I admit that I like dark, strong coffee. I prefer not to put anything in it. Sometimes, though, I will change things up and have a twelve ounce mocha with four shots of espresso.
They asked me about my coffee preferences today at my regular coffee haunt. The two brews available both work for me so it was sixes. What I’m looking for a good cup of coffee is what seems like a clear and unambiguous flavor. I don’t want woody or winey blends, or coffees that shrink away from being strong.
It prompted thoughts of the coffees that I don’t like. I know you’re curious and anxious about it, so here’s the list.
- McDonald’s coffee
- Dunkin Donuts
- Any other fast-food place where I’ve ever sampled coffee, like Burger King, Wendy’s etc.
People are often shocked when I mention Dunkin Donuts and Starbucks. Eyes bugging out, their voice rises. “You don’t like Dunkin Donuts coffee? I love it.” They gape at me as if I’ve just spoken an alien language. I imagine them going home to loved ones in a state of shock. The family gathers around to comfort them. “What is it, honey? Are you okay?”
They slowly respond from their depths of horror, “You’ll never believe what I heard today.”
“Tell us, tell us.”
“Michael doesn’t like Dunkin Donuts coffee.”
Gasps all around.
It’s always amusing when one person is appalled that another doesn’t the flavor that they love themselves. “You don’t like Budweiser? I think that’s the best beer in the world.” I, course, respond without snobbery, asking, “Have you had any other beer? Do you have any taste buds.” See? I’m just like them.
I feel like I’m required to mention Seattle’s Best, Pete’s, and Tim Horton here. I’ve never had Tim Horton, so I can’t comment on it. I’ve had Seattle’s Best, and can take it or leave it. I do love Pete’s Coffee; it’s my go-to when there’s a need to find some and it’s there.
My coffee days began in the military over a quarter of a century ago, when American coffee options were much smaller. I was a shift worker. Night shifts sometimes required some stimulation, especially those of the twelve hour variety, in at six in the evening, out at six the next morning. In those bunker-like places without windows, lit by fluorescent and tasks lights, warmed by multiple telephones, radios, and computer terminals, I began drinking coffee.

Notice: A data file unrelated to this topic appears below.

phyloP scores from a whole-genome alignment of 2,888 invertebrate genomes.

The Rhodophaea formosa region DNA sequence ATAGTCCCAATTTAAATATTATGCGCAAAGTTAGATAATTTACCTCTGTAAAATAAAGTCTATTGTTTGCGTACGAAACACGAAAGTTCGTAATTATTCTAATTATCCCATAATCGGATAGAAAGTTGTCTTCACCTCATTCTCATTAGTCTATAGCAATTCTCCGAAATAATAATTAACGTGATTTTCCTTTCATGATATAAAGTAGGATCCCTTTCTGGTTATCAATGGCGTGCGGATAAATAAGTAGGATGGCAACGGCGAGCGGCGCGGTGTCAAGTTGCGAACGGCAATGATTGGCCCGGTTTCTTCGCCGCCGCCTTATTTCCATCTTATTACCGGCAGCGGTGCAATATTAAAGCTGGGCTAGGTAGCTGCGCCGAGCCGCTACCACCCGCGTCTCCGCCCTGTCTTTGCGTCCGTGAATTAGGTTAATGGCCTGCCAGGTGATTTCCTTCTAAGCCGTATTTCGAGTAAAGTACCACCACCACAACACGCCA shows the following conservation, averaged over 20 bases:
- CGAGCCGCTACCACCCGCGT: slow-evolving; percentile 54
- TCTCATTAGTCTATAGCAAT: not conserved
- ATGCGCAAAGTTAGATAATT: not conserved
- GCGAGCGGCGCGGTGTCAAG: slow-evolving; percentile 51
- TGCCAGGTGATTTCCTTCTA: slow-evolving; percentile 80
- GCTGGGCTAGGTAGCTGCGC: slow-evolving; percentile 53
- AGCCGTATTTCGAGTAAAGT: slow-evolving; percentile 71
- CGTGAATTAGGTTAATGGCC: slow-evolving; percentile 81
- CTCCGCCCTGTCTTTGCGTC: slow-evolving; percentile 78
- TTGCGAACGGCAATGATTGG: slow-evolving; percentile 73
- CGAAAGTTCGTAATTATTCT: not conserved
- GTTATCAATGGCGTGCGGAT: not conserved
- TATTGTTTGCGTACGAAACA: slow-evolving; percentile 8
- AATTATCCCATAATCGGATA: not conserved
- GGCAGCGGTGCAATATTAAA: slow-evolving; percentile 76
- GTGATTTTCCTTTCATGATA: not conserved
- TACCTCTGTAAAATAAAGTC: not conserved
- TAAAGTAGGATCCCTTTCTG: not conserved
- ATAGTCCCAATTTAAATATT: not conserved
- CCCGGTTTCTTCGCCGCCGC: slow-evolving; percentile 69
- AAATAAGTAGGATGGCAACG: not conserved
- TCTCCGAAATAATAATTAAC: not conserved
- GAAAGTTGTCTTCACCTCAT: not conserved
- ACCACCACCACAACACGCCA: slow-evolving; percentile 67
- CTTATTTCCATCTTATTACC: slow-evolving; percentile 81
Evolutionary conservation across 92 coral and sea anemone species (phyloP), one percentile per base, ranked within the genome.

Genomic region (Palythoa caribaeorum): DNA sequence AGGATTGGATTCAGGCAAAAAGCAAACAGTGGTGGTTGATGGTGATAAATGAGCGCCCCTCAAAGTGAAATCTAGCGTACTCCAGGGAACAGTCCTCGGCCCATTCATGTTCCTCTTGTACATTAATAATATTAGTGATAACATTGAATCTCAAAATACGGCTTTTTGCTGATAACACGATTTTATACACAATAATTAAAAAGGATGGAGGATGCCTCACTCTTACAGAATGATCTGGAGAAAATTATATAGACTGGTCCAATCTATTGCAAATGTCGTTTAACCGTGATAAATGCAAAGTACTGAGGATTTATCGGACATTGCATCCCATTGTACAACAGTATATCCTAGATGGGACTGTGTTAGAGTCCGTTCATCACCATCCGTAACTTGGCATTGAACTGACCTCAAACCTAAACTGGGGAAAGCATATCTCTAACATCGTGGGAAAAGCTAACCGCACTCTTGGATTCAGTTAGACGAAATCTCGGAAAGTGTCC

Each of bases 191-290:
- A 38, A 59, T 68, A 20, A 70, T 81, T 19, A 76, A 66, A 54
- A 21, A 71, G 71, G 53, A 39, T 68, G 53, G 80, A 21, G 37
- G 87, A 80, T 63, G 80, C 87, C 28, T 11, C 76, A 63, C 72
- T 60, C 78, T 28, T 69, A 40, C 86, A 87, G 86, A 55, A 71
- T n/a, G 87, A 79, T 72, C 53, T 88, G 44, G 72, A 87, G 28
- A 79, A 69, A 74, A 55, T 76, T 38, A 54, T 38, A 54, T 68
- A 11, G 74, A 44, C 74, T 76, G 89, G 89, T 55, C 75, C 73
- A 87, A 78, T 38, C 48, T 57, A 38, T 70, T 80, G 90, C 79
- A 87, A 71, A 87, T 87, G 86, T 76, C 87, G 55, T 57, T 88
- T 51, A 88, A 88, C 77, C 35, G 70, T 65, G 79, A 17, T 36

I began with the leftover day shift coffee, you know, whatever was still in the pot. I’d nuke that sludge and drink it down. As my taste buds developed, I realized how dissatisfying that was. Actually, it was nasty. Instant, like Nescafe and Sanka, was then embraced and discarded. They frankly seemed worse than the warmed up sludge.
I started brewing my own pots. That’s when my preferences awakened. I figured out what strength I preferred when I was required to measure out the scoops for my pot. In the early days, it was, “More is better.” Command posts and operations centers typically had Folgers or Maxwell House. It didn’t take long for me to realize that I found them weak and unappealing, forcing me to bring in my own grinds. Then I started buying beans and grinding them at home…
Yes, I was hooked.
It’s amazing how many coffee options now exist. It seems like just like everything else in the world, we go for overkill, trying to fill every niche and nuance of flavor and delight.
I guess I can live with it, as long as I get mine.